# Find Image Rotation and Scale

This example shows how to align or register two images that differ by a rotation and a scale change. You can calculate the rotation angle and scale factor and transform the distorted image to recover the original image.

Read an image into the workspace.

```original = imread("cameraman.tif"); imshow(original) text(size(original,2),size(original,1)+15, ... "Image courtesy of Massachusetts Institute of Technology", ... FontSize=7,HorizontalAlignment="right")``` ### Step 2: Resize and Rotate the Image

Create a distorted version of the image by resizing and rotating the image. Note that `imrotate` rotates images in a counterclockwise direction when you specify a positive angle of rotation.

```scaleFactor = 0.7; distorted = imresize(original,scaleFactor); theta = 30; distorted = imrotate(distorted,theta); imshow(distorted)``` ### Step 3: Select Control Points

This example specifies three pairs of control points.

```movingPoints = [128.6 75.4; 151.9 163.9; 192.1 118.6]; fixedPoints = [169.1 73.6; 135.6 199.9; 217.1 171.9];```

If you want to pick the control points yourself, then you can use the Control Point Selection Tool. Open this tool by using the `cpselect` function.

```[movingPoints,fixedPoints] = cpselect(distorted,original,"Wait",true); ```

### Step 4: Estimate Affine Transformation

Fit a geometric transformation to your control points using the `fitgeotform2d` function. This example fits a similarity transformation because the distortion consists only of rotation and isotropic scaling.

`tform = fitgeotform2d(movingPoints,fixedPoints,"similarity");`

### Step 5: Recover Scale Factor and Rotation Angle

The geometric transformation, `tform`, represents how to transform the moving image to the fixed image. If you want to determine the scale factor and rotation angle that you applied to the fixed image to create the moving image, then use the inverse of the geometric transformation.

`tformInv = invert(tform)`
```tformInv = simtform2d with properties: Dimensionality: 2 Scale: 0.7014 RotationAngle: -29.6202 Translation: [0.0051 89.0695] R: [2x2 double] A: [3x3 double] ```

The values of the `Scale` property should match the value of `scaleFactor` that you set in Step 2: Resize and Rotate the Image.

The value of the `RotationAngle` property should have the same magnitude as the angle `theta` that you set in Step 2: Resize and Rotate the Image. However, the angle in `RotationAngle` has the opposite sign as `theta`. The sign is opposite because the `simtform2d` object stores the rotation angle as the amount of rotation from the positive x-axis to the positive y-axis in intrinsic coordinates. For images, the positive x direction points to the right and the positive y axis points downward, therefore a positive rotation angle is in the clockwise direction. A positive rotation angle in the clockwise direction corresponds to a negative rotation angle in the counterclockwise direction, and vice versa.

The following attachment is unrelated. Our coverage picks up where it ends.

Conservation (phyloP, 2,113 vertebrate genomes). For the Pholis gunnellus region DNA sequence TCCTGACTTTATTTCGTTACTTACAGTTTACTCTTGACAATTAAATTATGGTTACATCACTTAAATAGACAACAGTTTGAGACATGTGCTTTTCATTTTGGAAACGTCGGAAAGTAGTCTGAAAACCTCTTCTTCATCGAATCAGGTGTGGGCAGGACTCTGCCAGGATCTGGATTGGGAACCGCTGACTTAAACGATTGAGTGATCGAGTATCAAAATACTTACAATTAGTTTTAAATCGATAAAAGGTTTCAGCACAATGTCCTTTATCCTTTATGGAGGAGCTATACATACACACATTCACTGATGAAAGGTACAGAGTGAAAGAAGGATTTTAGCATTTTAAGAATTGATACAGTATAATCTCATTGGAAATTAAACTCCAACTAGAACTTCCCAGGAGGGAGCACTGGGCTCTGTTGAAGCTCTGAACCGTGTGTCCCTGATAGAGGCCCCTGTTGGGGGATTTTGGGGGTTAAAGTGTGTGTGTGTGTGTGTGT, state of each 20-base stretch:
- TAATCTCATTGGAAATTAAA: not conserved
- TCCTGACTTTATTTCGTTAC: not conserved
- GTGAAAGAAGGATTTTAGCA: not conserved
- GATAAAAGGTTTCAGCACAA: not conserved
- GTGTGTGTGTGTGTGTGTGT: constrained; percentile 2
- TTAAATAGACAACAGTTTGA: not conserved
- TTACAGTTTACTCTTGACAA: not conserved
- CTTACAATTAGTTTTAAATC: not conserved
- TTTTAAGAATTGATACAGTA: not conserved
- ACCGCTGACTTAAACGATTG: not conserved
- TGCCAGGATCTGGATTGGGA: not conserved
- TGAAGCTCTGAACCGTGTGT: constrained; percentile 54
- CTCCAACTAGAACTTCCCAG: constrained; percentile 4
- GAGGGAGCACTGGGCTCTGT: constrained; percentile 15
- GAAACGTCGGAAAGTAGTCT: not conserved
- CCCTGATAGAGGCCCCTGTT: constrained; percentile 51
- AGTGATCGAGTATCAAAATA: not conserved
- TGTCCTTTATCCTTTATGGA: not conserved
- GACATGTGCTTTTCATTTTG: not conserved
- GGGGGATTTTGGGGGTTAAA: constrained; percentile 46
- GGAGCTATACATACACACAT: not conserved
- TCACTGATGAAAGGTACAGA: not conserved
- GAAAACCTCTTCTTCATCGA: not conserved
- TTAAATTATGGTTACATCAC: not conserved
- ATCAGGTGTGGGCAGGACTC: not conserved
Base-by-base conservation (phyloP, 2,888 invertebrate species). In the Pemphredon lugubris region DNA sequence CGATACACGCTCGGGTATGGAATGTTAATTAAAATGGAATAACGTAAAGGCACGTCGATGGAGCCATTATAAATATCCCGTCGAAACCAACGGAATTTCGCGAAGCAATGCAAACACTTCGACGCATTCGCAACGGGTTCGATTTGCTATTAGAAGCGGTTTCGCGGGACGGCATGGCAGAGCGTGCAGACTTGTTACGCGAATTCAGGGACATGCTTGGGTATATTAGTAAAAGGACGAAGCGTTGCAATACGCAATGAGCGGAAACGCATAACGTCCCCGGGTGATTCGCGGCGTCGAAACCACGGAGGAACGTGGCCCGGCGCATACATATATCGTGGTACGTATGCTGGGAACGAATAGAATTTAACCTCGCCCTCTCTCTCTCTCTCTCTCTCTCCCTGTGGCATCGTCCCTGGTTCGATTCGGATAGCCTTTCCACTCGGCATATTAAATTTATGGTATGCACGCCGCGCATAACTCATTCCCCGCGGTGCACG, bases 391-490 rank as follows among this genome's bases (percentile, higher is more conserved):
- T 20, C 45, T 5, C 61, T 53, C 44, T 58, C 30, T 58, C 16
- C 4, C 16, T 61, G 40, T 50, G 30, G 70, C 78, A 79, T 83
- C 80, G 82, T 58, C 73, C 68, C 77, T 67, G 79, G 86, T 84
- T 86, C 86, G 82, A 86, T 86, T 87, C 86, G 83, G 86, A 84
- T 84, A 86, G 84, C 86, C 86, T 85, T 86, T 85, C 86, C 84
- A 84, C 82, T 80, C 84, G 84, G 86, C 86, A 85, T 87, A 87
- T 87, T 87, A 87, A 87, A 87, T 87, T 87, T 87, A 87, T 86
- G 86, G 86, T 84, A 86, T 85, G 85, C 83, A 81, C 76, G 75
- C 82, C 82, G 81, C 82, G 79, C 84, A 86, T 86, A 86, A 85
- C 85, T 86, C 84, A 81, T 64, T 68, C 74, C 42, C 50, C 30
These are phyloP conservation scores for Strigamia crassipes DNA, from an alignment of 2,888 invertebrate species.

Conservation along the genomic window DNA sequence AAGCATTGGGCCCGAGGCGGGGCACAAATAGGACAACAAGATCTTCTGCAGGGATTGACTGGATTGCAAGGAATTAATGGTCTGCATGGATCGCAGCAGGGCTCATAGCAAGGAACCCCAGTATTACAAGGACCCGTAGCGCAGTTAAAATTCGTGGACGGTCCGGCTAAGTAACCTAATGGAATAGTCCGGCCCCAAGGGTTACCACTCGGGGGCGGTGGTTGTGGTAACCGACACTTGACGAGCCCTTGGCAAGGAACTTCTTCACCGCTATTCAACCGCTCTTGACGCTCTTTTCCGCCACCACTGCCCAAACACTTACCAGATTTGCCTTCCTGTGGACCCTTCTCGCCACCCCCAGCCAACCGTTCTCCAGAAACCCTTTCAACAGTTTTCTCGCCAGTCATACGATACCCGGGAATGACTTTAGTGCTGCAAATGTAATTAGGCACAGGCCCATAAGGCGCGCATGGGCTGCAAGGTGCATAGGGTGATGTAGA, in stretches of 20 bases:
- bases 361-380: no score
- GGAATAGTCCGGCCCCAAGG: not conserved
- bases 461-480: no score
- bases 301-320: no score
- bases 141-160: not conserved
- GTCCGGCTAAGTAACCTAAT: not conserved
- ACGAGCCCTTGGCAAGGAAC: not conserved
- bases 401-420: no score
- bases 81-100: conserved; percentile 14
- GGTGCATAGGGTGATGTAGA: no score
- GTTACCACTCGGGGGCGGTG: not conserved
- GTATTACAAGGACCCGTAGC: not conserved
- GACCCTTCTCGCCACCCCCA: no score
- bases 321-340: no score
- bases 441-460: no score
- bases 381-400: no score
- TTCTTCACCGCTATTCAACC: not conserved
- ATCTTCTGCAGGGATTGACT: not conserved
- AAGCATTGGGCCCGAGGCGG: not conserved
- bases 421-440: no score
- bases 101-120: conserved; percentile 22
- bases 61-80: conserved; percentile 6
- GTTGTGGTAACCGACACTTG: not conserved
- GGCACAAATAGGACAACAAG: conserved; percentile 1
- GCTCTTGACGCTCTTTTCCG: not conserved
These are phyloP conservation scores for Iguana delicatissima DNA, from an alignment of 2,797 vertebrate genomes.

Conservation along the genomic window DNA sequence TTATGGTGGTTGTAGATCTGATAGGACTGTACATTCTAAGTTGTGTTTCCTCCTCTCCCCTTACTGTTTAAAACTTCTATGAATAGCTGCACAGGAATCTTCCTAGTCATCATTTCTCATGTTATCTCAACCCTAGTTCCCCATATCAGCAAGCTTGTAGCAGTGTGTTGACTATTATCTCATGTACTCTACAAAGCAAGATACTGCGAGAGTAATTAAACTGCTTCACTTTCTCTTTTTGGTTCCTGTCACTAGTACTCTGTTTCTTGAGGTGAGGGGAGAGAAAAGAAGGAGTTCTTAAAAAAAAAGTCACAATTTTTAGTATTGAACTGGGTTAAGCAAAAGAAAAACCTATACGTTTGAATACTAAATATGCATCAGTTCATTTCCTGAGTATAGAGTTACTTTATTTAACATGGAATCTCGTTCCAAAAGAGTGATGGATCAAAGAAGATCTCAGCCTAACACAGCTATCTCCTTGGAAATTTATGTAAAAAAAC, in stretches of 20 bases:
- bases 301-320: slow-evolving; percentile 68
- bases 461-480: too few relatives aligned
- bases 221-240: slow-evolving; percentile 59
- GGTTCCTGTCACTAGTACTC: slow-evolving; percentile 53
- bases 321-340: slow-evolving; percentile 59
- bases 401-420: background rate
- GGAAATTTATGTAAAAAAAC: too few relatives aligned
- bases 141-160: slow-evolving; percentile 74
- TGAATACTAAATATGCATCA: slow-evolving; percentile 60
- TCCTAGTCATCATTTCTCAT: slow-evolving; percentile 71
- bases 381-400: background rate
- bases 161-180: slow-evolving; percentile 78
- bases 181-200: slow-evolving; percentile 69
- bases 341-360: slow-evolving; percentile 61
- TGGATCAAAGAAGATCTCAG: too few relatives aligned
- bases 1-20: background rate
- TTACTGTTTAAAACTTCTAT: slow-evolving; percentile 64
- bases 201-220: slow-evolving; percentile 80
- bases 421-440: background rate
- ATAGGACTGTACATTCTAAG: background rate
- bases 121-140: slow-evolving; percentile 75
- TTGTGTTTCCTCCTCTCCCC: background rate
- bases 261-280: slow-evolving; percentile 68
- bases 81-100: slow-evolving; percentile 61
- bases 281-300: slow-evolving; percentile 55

### Step 6: Recover Original Image

Recover the original image by transforming `distorted`, the rotated-and-scaled image, using the geometric transformation `tform` and what you know about the spatial referencing of `original`. Use the `OutputView` name-value argument to specify the resolution and grid size of the resampled output image.

```Roriginal = imref2d(size(original)); recovered = imwarp(distorted,tform,OutputView=Roriginal);```

Compare `recovered` to `original` by looking at them side-by-side in a montage.

`montage({original,recovered})` The recovered (right) image quality does not match the original (left) image because of the distortion and recovery process. In particular, the image shrinking causes information loss. The artifacts around the edges are due to the limited accuracy of the transformation. If you were to pick more points in Step 3: Select Control Points, the transformation would be more accurate.